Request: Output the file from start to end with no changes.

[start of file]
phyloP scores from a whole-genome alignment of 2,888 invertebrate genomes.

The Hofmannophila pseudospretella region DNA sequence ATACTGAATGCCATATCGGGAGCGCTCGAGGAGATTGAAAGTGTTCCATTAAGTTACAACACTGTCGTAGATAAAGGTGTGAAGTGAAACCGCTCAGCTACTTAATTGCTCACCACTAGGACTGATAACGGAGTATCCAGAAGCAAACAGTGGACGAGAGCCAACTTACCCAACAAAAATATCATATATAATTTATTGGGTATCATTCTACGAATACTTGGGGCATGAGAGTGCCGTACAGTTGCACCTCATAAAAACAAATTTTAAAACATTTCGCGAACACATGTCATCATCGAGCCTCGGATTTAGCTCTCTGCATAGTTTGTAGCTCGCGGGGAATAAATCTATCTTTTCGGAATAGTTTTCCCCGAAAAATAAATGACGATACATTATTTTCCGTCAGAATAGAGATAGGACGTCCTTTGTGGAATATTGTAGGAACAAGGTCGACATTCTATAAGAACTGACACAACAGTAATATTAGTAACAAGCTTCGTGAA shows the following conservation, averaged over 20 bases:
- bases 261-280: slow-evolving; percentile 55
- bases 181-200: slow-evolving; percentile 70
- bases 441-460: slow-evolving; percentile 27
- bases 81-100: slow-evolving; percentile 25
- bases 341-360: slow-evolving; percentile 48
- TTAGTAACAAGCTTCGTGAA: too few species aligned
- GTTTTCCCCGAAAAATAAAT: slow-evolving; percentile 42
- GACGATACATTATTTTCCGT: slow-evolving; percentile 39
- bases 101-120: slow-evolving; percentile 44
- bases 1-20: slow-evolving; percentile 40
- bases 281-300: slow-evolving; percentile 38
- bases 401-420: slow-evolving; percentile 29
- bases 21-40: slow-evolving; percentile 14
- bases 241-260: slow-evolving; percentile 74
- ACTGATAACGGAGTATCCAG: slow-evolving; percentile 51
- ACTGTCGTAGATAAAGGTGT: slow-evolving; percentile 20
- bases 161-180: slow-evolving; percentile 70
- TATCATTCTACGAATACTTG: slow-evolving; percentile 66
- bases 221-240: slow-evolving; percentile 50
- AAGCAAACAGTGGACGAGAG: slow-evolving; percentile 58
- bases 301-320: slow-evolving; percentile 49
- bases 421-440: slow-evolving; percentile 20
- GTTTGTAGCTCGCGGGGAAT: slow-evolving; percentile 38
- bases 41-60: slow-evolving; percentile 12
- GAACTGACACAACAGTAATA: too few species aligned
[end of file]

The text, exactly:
phyloP scores from a whole-genome alignment of 2,888 invertebrate genomes.

The Hofmannophila pseudospretella region DNA sequence ATACTGAATGCCATATCGGGAGCGCTCGAGGAGATTGAAAGTGTTCCATTAAGTTACAACACTGTCGTAGATAAAGGTGTGAAGTGAAACCGCTCAGCTACTTAATTGCTCACCACTAGGACTGATAACGGAGTATCCAGAAGCAAACAGTGGACGAGAGCCAACTTACCCAACAAAAATATCATATATAATTTATTGGGTATCATTCTACGAATACTTGGGGCATGAGAGTGCCGTACAGTTGCACCTCATAAAAACAAATTTTAAAACATTTCGCGAACACATGTCATCATCGAGCCTCGGATTTAGCTCTCTGCATAGTTTGTAGCTCGCGGGGAATAAATCTATCTTTTCGGAATAGTTTTCCCCGAAAAATAAATGACGATACATTATTTTCCGTCAGAATAGAGATAGGACGTCCTTTGTGGAATATTGTAGGAACAAGGTCGACATTCTATAAGAACTGACACAACAGTAATATTAGTAACAAGCTTCGTGAA shows the following conservation, averaged over 20 bases:
- bases 261-280: slow-evolving; percentile 55
- bases 181-200: slow-evolving; percentile 70
- bases 441-460: slow-evolving; percentile 27
- bases 81-100: slow-evolving; percentile 25
- bases 341-360: slow-evolving; percentile 48
- TTAGTAACAAGCTTCGTGAA: too few species aligned
- GTTTTCCCCGAAAAATAAAT: slow-evolving; percentile 42
- GACGATACATTATTTTCCGT: slow-evolving; percentile 39
- bases 101-120: slow-evolving; percentile 44
- bases 1-20: slow-evolving; percentile 40
- bases 281-300: slow-evolving; percentile 38
- bases 401-420: slow-evolving; percentile 29
- bases 21-40: slow-evolving; percentile 14
- bases 241-260: slow-evolving; percentile 74
- ACTGATAACGGAGTATCCAG: slow-evolving; percentile 51
- ACTGTCGTAGATAAAGGTGT: slow-evolving; percentile 20
- bases 161-180: slow-evolving; percentile 70
- TATCATTCTACGAATACTTG: slow-evolving; percentile 66
- bases 221-240: slow-evolving; percentile 50
- AAGCAAACAGTGGACGAGAG: slow-evolving; percentile 58
- bases 301-320: slow-evolving; percentile 49
- bases 421-440: slow-evolving; percentile 20
- GTTTGTAGCTCGCGGGGAAT: slow-evolving; percentile 38
- bases 41-60: slow-evolving; percentile 12
- GAACTGACACAACAGTAATA: too few species aligned